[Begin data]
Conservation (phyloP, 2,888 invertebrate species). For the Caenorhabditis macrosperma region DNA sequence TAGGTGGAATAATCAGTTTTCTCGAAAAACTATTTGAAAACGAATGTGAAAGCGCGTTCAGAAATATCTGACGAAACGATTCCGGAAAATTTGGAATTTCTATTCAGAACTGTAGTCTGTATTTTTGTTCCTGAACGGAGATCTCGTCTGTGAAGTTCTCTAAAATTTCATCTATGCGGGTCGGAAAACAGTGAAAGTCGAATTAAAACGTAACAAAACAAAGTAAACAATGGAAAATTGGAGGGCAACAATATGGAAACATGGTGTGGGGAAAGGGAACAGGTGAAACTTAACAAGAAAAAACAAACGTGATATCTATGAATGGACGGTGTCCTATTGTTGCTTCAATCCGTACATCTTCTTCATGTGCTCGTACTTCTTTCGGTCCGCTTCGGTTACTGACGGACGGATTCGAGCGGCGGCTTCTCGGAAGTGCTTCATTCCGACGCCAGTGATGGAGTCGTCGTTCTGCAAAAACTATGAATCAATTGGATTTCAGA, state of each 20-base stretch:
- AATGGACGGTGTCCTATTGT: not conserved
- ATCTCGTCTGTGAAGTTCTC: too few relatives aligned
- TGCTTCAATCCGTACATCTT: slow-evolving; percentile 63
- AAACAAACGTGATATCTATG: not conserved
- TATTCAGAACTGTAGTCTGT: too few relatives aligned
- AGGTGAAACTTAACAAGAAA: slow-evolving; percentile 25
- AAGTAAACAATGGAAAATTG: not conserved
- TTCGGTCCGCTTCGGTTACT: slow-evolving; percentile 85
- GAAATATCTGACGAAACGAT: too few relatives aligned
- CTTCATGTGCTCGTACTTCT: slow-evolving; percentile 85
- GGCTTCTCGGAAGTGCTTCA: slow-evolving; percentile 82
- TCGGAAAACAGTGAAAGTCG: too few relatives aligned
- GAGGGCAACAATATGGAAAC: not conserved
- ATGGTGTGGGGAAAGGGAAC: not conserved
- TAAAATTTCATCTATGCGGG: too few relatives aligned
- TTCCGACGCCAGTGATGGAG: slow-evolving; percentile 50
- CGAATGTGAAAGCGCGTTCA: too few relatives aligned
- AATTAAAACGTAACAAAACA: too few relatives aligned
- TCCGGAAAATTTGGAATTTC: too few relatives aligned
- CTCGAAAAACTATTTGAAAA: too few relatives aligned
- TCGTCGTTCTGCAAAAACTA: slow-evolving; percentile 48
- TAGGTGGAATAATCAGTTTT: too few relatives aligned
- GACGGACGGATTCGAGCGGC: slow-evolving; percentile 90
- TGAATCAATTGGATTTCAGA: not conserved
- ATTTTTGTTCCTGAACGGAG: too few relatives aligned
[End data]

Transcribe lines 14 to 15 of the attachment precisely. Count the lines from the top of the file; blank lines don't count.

- GAGGGCAACAATATGGAAAC: not conserved
- ATGGTGTGGGGAAAGGGAAC: not conserved